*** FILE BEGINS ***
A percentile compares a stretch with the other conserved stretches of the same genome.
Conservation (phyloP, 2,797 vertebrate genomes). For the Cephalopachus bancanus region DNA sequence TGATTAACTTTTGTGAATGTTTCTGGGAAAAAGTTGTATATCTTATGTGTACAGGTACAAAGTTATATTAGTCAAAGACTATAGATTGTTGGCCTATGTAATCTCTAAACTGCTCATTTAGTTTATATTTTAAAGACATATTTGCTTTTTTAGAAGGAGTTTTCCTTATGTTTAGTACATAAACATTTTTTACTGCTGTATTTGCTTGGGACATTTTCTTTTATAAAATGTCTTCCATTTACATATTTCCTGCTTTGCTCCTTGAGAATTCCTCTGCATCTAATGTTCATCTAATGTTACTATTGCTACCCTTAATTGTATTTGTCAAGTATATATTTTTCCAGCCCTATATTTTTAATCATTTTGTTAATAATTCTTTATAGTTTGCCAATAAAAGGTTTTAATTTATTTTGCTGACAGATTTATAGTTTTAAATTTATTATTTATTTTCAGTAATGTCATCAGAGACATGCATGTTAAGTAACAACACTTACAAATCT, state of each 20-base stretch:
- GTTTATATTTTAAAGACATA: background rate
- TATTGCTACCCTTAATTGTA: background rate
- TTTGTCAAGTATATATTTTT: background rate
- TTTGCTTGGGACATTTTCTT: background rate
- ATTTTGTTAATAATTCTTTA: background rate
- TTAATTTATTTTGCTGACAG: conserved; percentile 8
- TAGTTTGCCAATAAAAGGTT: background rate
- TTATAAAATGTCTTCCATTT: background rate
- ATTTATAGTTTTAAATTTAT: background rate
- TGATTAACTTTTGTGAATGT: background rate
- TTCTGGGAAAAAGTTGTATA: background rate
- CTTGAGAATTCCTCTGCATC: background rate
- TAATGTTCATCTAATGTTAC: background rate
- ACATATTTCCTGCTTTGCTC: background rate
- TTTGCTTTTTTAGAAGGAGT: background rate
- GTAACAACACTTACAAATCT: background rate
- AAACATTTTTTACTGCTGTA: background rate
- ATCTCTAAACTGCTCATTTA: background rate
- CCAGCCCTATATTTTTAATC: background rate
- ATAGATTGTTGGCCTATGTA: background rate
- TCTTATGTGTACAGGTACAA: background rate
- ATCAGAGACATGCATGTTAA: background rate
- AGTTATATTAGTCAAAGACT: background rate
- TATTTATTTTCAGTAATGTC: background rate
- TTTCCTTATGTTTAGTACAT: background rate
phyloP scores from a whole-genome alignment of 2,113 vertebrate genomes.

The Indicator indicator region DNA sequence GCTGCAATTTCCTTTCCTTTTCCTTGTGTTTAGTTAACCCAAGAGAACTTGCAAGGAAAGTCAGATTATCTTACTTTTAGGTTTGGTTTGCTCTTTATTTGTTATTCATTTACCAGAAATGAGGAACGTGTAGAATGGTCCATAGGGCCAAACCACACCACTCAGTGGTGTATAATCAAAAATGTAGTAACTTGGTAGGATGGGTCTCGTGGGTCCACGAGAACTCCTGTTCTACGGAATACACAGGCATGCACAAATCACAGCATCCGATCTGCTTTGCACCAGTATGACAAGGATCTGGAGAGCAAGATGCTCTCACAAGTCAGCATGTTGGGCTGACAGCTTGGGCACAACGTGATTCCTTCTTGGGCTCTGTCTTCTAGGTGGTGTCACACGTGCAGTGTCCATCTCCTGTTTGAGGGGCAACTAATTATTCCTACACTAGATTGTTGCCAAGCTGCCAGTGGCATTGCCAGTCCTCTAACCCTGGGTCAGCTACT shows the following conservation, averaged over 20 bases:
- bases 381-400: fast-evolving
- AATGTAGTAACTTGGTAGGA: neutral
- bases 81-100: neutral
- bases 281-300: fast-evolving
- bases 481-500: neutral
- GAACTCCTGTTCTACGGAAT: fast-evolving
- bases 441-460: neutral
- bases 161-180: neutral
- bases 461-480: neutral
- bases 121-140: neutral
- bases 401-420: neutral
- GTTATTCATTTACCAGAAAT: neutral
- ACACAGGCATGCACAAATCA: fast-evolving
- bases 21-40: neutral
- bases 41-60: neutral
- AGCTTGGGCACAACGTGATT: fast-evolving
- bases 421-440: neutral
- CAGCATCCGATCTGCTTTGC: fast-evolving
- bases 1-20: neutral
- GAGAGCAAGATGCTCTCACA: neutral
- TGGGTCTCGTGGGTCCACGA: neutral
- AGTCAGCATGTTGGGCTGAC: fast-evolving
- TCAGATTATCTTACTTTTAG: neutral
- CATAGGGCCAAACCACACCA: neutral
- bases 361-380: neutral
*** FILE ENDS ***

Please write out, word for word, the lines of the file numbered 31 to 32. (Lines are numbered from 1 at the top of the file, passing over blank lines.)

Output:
- AATGTAGTAACTTGGTAGGA: neutral
- bases 81-100: neutral